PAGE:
Daughter of civil rights leader condemns Sinn Féin at Storey funeral as ‘tribal politics’

ireland
Daughter Of Civil Rights Leader Condemns Sinn Féin At Storey Funeral As ‘Tribal Politics’
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Digital Desk staff

A Dublin West Senator and daughter of a leading civil rights figure in Northern Ireland, Emer Currie, has condemned the attendance of Sinn Féin at the funeral of Bobby Storey as "seriously damaging" the process of reconciliation on the island of Ireland.

Senator Currie, who is the daughter of SDLP co-founder Austin Currie, has said the attendance of high-profile party members at the funeral of the former leading IRA member in Belfast in June was part of a lost opportunity for partnership in the North presented by a shared fight against Covid-19.

The Fine Gael Senator’s comments come as Tánaiste Leo Varadkar called for Sinn Féin resignations over the incident yesterday in light of the recent high-profile resignations caused by the Golfgate scandal.

The funeral saw more than a thousand people gather together to pay their respects while Covid-19 regulations stated no more than 30 people could gather outdoors.

Even in a pandemic when the whole world is saying we are in it together, Sinn Féin unapologetically put tribal politics first.

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“The coming together of green and orange to fight Covid-19 was an opportunity for real partnership and joint leadership, when too often identity politics keep them apart,” Senator Currie said.

"Sinn Fein compromised that opportunity entirely by putting the celebration of a leading figure in the violent republican community before the needs of the entire community.”

The Senator described attendance at the funeral as a show of tribal politics: "Even in a pandemic when the whole world is saying we are in it together, Sinn Féin unapologetically put tribal politics first.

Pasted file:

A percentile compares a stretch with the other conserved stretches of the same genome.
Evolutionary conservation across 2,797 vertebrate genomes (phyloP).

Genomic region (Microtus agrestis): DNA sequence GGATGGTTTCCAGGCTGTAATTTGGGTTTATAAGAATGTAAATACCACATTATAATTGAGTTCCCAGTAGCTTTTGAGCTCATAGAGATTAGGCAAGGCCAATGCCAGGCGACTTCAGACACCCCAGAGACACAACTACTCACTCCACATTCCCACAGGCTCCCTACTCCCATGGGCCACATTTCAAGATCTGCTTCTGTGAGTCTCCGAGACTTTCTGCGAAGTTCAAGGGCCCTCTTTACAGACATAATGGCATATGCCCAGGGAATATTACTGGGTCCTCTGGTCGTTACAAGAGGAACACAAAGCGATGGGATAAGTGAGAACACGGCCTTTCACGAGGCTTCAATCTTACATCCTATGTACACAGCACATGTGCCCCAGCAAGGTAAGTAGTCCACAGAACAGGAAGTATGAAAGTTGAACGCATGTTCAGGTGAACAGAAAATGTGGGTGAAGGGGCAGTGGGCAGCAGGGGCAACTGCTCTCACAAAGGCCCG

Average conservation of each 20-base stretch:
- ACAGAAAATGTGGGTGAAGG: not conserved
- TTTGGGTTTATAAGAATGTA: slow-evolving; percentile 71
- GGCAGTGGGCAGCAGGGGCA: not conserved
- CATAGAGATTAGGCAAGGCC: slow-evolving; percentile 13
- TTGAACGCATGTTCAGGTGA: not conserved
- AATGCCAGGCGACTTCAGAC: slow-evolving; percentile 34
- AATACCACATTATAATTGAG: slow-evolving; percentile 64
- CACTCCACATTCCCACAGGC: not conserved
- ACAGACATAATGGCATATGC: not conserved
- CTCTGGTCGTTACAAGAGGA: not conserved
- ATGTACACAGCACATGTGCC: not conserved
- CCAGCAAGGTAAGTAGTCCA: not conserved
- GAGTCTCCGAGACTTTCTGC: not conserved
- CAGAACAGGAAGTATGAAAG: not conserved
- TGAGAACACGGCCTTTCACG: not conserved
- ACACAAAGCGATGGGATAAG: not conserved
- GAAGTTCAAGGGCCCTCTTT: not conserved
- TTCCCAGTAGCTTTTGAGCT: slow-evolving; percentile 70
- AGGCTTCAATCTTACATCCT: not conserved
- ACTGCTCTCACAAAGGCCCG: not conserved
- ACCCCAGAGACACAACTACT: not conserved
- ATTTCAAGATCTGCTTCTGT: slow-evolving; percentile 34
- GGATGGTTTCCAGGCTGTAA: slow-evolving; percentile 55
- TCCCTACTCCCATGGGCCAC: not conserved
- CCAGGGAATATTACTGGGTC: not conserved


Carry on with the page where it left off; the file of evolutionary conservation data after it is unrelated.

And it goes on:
"The Storey funeral event was a kick in the stomach to anyone truly committed to reconciliation.”

Powersharing tensions

Several high-profile members of Sinn Féin attended the funeral, including leader Mary Lou McDonald and the Stormont Executive’s deputy first minister Michelle O’Neill.

Ms O’Neill’s attendance at the event caused tension with her powersharing partner in the Stormont Executive, DUP leader Arlene Foster, and caused joint public press conferences by the heads of the North’s administration to come to a halt over the summer.

Ms O’Neill recently expressed regret and acknowledged the funeral undermined public health advice, yesterday sharing a post-Executive meeting platform with Ms Foster for the first time in more than two months.

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The inquiry by the PSNI will shed light on any laws that were broken but there is no pretence, in the North, that it was an ordinary funeral.

"The First Minister and Deputy First Minister yesterday shared a public platform together for the first time in three months - months after the executive reformed in January of this year after a three year collapse,” Senator Currie said.

“The news that Deputy First Minister Michelle O'Neill has acknowledged her and Sinn Féin's role in undermining public health messaging by attending the Bobby Storey funeral event in June, is an important step in owning up to the hurt felt in Northern Ireland.”

“The inquiry by the PSNI will shed light on any laws that were broken but there is no pretence, in the North, that it was an ordinary funeral.”

Senator Currie said Sinn Féin’s attendance at the gathering “seriously damaged” the process of reconciliation on the island of Ireland: "Missing from reports about the event is the impact it had on the process of reconciliation in the North.

"The Good Friday Agreement has, at its heart, institutions that bring together different identities to make and influence decisions as one, to try to build an inclusive community... If Sinn Féin really believes in a shared island, reconciliation needs to come first.”

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